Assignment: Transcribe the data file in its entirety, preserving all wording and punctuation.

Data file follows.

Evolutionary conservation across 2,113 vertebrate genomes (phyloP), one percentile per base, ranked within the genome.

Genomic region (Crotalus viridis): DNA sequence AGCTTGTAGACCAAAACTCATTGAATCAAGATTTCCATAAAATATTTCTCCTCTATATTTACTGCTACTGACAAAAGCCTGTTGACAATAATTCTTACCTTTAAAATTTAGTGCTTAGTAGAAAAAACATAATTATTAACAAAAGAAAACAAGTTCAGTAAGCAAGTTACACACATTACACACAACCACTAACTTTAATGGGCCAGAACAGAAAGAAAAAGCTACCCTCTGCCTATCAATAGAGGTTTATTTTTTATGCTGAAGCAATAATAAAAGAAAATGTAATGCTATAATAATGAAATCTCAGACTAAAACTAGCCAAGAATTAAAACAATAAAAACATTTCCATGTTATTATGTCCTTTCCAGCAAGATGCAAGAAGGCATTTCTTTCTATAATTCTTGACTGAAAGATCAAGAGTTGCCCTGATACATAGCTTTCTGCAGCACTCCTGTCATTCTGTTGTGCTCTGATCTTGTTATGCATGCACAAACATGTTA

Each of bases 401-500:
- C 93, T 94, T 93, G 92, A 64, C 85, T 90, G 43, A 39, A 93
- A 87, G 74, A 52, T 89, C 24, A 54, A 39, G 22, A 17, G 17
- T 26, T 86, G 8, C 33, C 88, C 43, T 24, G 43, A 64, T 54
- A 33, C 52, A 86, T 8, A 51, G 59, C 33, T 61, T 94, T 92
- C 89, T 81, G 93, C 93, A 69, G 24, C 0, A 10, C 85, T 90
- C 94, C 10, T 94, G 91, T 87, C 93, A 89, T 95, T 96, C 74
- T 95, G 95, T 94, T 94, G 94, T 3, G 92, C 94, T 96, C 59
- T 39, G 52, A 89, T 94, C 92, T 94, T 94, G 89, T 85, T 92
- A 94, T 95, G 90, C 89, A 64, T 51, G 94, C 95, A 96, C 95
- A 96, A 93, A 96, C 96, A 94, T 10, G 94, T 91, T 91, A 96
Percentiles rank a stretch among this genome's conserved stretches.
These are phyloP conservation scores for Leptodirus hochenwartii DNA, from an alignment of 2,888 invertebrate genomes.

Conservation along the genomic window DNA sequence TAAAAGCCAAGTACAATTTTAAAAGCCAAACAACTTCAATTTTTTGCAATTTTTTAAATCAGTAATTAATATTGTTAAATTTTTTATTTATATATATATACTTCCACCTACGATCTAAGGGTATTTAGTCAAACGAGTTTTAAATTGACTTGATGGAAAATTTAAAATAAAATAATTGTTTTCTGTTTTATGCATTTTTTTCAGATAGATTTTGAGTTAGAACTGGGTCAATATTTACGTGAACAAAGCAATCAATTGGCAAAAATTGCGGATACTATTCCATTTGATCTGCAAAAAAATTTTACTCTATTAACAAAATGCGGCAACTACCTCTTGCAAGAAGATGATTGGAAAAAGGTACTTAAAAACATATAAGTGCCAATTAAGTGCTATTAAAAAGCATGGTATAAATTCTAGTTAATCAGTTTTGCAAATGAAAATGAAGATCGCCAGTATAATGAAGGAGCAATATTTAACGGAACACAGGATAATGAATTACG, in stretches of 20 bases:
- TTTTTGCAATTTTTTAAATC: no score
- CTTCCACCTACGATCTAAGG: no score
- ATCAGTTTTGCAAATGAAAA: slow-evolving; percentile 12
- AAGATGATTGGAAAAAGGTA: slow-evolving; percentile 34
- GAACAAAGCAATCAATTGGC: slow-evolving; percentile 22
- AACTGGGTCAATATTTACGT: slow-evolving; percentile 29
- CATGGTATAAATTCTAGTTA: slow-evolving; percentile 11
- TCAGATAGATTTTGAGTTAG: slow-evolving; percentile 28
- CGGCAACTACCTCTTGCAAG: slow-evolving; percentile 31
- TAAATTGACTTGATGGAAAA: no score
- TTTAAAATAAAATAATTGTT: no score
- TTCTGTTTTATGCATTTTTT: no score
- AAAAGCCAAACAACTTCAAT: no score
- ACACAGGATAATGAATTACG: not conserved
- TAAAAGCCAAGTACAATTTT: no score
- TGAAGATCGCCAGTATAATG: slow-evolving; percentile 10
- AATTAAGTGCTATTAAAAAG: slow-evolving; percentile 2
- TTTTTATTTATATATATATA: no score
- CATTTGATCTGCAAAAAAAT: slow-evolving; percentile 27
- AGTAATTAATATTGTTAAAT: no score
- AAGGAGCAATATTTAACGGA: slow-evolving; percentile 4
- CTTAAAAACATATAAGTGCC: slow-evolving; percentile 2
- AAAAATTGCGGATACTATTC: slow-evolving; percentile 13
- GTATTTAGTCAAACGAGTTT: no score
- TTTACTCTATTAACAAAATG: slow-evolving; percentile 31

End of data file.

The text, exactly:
Evolutionary conservation across 2,113 vertebrate genomes (phyloP), one percentile per base, ranked within the genome.

Genomic region (Crotalus viridis): DNA sequence AGCTTGTAGACCAAAACTCATTGAATCAAGATTTCCATAAAATATTTCTCCTCTATATTTACTGCTACTGACAAAAGCCTGTTGACAATAATTCTTACCTTTAAAATTTAGTGCTTAGTAGAAAAAACATAATTATTAACAAAAGAAAACAAGTTCAGTAAGCAAGTTACACACATTACACACAACCACTAACTTTAATGGGCCAGAACAGAAAGAAAAAGCTACCCTCTGCCTATCAATAGAGGTTTATTTTTTATGCTGAAGCAATAATAAAAGAAAATGTAATGCTATAATAATGAAATCTCAGACTAAAACTAGCCAAGAATTAAAACAATAAAAACATTTCCATGTTATTATGTCCTTTCCAGCAAGATGCAAGAAGGCATTTCTTTCTATAATTCTTGACTGAAAGATCAAGAGTTGCCCTGATACATAGCTTTCTGCAGCACTCCTGTCATTCTGTTGTGCTCTGATCTTGTTATGCATGCACAAACATGTTA

Each of bases 401-500:
- C 93, T 94, T 93, G 92, A 64, C 85, T 90, G 43, A 39, A 93
- A 87, G 74, A 52, T 89, C 24, A 54, A 39, G 22, A 17, G 17
- T 26, T 86, G 8, C 33, C 88, C 43, T 24, G 43, A 64, T 54
- A 33, C 52, A 86, T 8, A 51, G 59, C 33, T 61, T 94, T 92
- C 89, T 81, G 93, C 93, A 69, G 24, C 0, A 10, C 85, T 90
- C 94, C 10, T 94, G 91, T 87, C 93, A 89, T 95, T 96, C 74
- T 95, G 95, T 94, T 94, G 94, T 3, G 92, C 94, T 96, C 59
- T 39, G 52, A 89, T 94, C 92, T 94, T 94, G 89, T 85, T 92
- A 94, T 95, G 90, C 89, A 64, T 51, G 94, C 95, A 96, C 95
- A 96, A 93, A 96, C 96, A 94, T 10, G 94, T 91, T 91, A 96
Percentiles rank a stretch among this genome's conserved stretches.
These are phyloP conservation scores for Leptodirus hochenwartii DNA, from an alignment of 2,888 invertebrate genomes.

Conservation along the genomic window DNA sequence TAAAAGCCAAGTACAATTTTAAAAGCCAAACAACTTCAATTTTTTGCAATTTTTTAAATCAGTAATTAATATTGTTAAATTTTTTATTTATATATATATACTTCCACCTACGATCTAAGGGTATTTAGTCAAACGAGTTTTAAATTGACTTGATGGAAAATTTAAAATAAAATAATTGTTTTCTGTTTTATGCATTTTTTTCAGATAGATTTTGAGTTAGAACTGGGTCAATATTTACGTGAACAAAGCAATCAATTGGCAAAAATTGCGGATACTATTCCATTTGATCTGCAAAAAAATTTTACTCTATTAACAAAATGCGGCAACTACCTCTTGCAAGAAGATGATTGGAAAAAGGTACTTAAAAACATATAAGTGCCAATTAAGTGCTATTAAAAAGCATGGTATAAATTCTAGTTAATCAGTTTTGCAAATGAAAATGAAGATCGCCAGTATAATGAAGGAGCAATATTTAACGGAACACAGGATAATGAATTACG, in stretches of 20 bases:
- TTTTTGCAATTTTTTAAATC: no score
- CTTCCACCTACGATCTAAGG: no score
- ATCAGTTTTGCAAATGAAAA: slow-evolving; percentile 12
- AAGATGATTGGAAAAAGGTA: slow-evolving; percentile 34
- GAACAAAGCAATCAATTGGC: slow-evolving; percentile 22
- AACTGGGTCAATATTTACGT: slow-evolving; percentile 29
- CATGGTATAAATTCTAGTTA: slow-evolving; percentile 11
- TCAGATAGATTTTGAGTTAG: slow-evolving; percentile 28
- CGGCAACTACCTCTTGCAAG: slow-evolving; percentile 31
- TAAATTGACTTGATGGAAAA: no score
- TTTAAAATAAAATAATTGTT: no score
- TTCTGTTTTATGCATTTTTT: no score
- AAAAGCCAAACAACTTCAAT: no score
- ACACAGGATAATGAATTACG: not conserved
- TAAAAGCCAAGTACAATTTT: no score
- TGAAGATCGCCAGTATAATG: slow-evolving; percentile 10
- AATTAAGTGCTATTAAAAAG: slow-evolving; percentile 2
- TTTTTATTTATATATATATA: no score
- CATTTGATCTGCAAAAAAAT: slow-evolving; percentile 27
- AGTAATTAATATTGTTAAAT: no score
- AAGGAGCAATATTTAACGGA: slow-evolving; percentile 4
- CTTAAAAACATATAAGTGCC: slow-evolving; percentile 2
- AAAAATTGCGGATACTATTC: slow-evolving; percentile 13
- GTATTTAGTCAAACGAGTTT: no score
- TTTACTCTATTAACAAAATG: slow-evolving; percentile 31